So: whatever.

  26. Anonymous says:

    A gentleman lost his cell phone. He asked all his friends to join a facebook group where they could leave their phone numbers. The list is set to private, yet I can still look at the contents. There are about a hundred phone numbers and names in the group. I found this list through a google search. Its scary.

  27. technogeek says:

    If you don’t control the machine, or if you don’t at least have the ability to hit them with a malfeasance complaint if they don’t provide adequate security, ASSUME IT ISN’T SECURE. Don’t post information on line and expect more privacy than if you taped it to your front door.

    If you don’t want it published, don’t publish it.

    (On a related topic, I am perpetually amazed by how many privacy advocates are using gmail accounts.)

  28. keypontrucken says:

    Sorry kaffeen, but my privacy settings are accomplishing exactly what I believe they are. As I said, I can see how my profile looks to the general public in FB.

    I would almost put my real name on here just to prove a point–but anyone can send me a message on FB and I’m not setting myself up for an inbox full of random crap. (Although who can send you a message is another setting you can control, I chose to still let anyone send me a message).

    I agree that one should go beyond the ‘simple privacy settings’ and really look at what you are displaying to the public. But again, that is the responsibility of the user, and it’s not FB’s fault if you don’t do it.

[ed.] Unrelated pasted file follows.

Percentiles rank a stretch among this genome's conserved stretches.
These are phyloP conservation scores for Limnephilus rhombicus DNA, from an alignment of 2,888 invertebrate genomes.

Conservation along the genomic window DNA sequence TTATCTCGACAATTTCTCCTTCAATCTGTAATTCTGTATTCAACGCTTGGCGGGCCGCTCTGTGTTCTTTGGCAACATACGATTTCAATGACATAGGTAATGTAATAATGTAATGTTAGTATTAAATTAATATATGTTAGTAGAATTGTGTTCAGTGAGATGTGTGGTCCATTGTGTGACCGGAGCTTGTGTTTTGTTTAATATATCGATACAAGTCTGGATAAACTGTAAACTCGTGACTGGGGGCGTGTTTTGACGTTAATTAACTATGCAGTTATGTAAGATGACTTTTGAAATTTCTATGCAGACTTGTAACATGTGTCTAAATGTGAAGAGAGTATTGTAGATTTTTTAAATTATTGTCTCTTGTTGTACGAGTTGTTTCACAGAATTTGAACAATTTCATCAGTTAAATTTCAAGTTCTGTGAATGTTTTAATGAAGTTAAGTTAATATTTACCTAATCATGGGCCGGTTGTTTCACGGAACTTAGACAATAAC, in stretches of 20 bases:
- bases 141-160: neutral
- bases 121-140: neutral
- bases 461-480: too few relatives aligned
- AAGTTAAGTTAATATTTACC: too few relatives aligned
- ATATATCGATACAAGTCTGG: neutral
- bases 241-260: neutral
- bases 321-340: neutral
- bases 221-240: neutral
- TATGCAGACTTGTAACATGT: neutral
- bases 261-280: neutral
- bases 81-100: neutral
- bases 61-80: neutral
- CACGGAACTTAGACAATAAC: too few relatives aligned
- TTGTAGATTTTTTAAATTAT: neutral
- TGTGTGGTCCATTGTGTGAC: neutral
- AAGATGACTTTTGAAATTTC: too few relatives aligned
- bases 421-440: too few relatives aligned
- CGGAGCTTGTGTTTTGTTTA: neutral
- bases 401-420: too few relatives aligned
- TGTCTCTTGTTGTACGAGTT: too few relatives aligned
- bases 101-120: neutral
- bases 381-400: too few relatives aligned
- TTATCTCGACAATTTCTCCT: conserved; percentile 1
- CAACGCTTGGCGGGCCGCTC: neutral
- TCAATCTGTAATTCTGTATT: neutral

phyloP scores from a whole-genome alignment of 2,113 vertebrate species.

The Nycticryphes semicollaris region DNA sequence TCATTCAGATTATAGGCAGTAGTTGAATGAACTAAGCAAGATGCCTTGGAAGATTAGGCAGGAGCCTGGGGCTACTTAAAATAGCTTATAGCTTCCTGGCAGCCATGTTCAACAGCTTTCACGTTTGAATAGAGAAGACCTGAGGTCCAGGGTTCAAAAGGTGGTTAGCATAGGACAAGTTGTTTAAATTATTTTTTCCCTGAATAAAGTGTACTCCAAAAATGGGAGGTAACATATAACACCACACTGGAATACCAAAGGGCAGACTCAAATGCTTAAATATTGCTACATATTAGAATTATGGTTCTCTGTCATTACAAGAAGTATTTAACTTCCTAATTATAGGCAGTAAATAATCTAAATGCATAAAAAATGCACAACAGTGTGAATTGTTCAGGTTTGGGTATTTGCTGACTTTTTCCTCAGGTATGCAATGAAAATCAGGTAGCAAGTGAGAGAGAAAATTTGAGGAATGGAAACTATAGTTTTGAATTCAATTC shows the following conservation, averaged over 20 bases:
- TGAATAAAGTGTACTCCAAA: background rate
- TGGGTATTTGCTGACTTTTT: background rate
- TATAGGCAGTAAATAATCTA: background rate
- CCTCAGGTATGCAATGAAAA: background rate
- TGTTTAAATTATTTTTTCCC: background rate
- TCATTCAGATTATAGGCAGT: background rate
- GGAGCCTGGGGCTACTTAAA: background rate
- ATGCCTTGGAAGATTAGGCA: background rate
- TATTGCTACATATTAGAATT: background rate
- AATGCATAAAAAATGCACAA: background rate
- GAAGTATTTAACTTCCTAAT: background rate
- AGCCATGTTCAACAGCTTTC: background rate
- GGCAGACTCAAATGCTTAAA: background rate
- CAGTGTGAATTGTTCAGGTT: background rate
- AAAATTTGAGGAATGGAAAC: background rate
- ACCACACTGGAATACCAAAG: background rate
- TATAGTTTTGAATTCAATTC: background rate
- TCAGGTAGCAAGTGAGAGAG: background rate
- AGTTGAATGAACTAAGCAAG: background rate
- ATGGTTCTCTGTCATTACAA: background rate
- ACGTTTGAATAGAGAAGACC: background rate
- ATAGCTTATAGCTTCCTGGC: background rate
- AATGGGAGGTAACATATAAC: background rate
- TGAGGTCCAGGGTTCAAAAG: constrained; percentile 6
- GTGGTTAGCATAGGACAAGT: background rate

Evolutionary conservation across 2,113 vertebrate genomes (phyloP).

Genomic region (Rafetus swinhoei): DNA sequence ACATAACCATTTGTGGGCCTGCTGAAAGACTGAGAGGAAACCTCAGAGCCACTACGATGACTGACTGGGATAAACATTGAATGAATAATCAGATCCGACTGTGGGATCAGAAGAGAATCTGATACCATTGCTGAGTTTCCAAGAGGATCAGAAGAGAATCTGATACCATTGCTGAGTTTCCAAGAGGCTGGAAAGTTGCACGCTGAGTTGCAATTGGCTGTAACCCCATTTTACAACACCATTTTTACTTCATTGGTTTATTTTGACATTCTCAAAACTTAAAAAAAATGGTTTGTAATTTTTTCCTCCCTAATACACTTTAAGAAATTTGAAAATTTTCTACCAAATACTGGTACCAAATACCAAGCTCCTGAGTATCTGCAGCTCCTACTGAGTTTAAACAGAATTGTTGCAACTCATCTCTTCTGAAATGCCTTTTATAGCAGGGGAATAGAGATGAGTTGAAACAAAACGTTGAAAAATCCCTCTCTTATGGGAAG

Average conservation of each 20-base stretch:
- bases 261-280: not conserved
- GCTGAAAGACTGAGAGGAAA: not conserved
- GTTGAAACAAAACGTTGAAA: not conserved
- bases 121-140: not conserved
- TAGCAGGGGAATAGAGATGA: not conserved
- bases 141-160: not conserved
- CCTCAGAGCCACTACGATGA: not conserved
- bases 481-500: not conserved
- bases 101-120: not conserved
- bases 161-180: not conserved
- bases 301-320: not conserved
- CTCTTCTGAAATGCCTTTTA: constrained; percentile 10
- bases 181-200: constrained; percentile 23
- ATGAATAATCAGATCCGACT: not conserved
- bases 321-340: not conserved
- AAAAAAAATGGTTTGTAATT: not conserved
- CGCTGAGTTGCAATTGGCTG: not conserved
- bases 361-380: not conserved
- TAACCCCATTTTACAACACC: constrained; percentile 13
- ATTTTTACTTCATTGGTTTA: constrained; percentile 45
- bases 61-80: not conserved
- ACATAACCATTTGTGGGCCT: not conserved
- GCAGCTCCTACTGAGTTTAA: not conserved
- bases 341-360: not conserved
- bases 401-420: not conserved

29. Uniquack says:

    I just wish some team could create an open source peer-to-peer social network system to hold encrypted profile data in a distributed cloud combined with a set of programs/api’s and apps to allow access from any device. Friending someone would mean sharing a cipher key with them. It would be secure and the powers that be would have no way to control access or get access to private data.
    I dream, I dream…

  30. HotPepperMan says:

    #27 – I have nothing to hide / of interest to others argument. The amount of data and assumptions (key word that) which can be made on the basis of what someone does / does not do is incredibly revealing. Governments, market research, policy deciders whoever, regularly dip their toes in the common pool to determine opinion and trends. Were I to be a government and tell everyone to regularly check in with me and to carry ID at all times there would be uproar and cries of ‘dictator’ etc. However, the widespread connectivity of FB/LinkedIn/Twitter/ the list is long is just one aspect of a watchful society. Add credit cards, CCTV, a mobile phone with node pattern matching against CDR’s (call data record), special offers on ‘Ten favourite numbers’, wifi… etc.

    It’s enough to make you paranoid. With a dictator you know where you need to stand…

  31. technogeek says:

    FWIW, the cited URI fails to find me.